Being arrested in front of your children may cause trauma and long term harm. Many law enforcement and child welfare agencies do not have clear policies on post-arrest treatment of children. It is critical you act respectfully and put your child’s welfare above your own.
First and foremost, if children are in your care upon arrest, make the officers aware of their names, ages, and location. If you do not identify the minors and work with law enforcement to protect them, you may face further charges of child neglect. If police are aware there may be children in your care prior to your arrest, they may already have Child Protective Services standing by to assist.
Depending on the age of the children, police officers may choose to take minors into temporary custody until a suitable guardian is contacted. If another parent isn’t able to care for your child, a relative or appropriate caregiver will be contacted. When those options don’t exist, children are transported to a local children’s shelter and assigned to a Child Protective Services worker.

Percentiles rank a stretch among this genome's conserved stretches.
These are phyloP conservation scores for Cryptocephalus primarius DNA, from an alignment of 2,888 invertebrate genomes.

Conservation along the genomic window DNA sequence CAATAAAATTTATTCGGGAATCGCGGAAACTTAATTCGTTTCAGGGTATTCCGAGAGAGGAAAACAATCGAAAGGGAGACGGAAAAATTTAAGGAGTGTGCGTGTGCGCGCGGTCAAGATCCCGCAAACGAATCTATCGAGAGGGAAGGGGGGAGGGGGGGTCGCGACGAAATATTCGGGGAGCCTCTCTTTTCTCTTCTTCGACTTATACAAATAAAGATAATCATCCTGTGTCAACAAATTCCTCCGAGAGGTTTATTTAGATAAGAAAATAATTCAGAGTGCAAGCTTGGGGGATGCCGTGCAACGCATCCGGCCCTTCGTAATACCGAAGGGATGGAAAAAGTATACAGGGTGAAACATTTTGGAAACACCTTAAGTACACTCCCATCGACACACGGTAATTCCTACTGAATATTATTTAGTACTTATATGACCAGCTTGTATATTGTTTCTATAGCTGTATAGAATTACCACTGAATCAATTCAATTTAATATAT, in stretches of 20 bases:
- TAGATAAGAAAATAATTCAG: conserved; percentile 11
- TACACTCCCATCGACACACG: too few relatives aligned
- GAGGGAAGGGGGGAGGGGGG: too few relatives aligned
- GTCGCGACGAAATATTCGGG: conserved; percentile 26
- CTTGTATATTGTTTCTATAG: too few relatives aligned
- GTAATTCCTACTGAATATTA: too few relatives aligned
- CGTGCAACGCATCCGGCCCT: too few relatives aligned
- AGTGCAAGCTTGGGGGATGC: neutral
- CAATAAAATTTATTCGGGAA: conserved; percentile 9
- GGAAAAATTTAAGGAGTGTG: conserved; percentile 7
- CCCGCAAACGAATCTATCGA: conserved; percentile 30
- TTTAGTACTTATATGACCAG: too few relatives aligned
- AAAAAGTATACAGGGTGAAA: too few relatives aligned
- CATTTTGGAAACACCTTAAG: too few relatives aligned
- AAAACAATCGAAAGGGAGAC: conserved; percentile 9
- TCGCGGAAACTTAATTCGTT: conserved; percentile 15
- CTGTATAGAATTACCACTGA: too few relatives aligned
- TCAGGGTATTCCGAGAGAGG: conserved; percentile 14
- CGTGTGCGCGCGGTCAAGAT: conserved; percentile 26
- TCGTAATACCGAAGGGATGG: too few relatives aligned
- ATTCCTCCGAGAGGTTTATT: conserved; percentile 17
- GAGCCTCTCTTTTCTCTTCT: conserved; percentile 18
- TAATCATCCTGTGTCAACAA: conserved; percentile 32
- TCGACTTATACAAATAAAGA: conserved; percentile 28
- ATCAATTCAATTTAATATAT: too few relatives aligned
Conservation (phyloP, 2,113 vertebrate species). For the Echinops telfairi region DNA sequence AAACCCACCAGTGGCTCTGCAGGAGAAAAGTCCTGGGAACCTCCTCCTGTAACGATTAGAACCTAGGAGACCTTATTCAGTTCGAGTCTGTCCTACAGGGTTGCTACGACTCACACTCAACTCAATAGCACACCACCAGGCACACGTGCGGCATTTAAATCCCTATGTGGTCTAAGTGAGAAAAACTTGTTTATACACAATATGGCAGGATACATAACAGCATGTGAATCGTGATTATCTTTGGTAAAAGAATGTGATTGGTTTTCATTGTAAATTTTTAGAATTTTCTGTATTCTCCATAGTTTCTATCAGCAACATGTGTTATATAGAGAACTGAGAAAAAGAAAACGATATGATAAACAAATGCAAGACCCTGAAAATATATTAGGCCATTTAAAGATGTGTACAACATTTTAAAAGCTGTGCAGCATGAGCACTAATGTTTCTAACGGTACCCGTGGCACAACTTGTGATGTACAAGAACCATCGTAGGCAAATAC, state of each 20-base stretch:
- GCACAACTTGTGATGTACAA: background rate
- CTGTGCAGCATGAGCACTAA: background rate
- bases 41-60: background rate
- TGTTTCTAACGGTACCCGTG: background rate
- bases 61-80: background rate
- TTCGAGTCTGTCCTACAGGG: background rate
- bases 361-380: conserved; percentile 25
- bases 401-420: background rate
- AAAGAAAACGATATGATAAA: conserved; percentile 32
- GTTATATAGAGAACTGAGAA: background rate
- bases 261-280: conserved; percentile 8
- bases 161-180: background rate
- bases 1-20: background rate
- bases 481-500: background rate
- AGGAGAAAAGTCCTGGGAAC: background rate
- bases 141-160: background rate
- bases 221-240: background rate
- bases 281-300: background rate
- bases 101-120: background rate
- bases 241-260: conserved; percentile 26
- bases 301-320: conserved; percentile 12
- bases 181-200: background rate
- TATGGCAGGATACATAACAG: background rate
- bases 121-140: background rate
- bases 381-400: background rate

If your child was involved in the offense for which you were arrested, they may also be detained, depending on their age or participation level. This accomplice may be taken to a juvenile detention center, where they will have a right to an attorney if the case is brought to court.
Your chance to see, or regain rights of, your child will depend on a variety of factors, including: your ability to make bail, the type of charges you face, your criminal record, the age of your child, and if your child was present at the scene of your alleged crime. Decisions made in child welfare cases are based on the best outcome for children.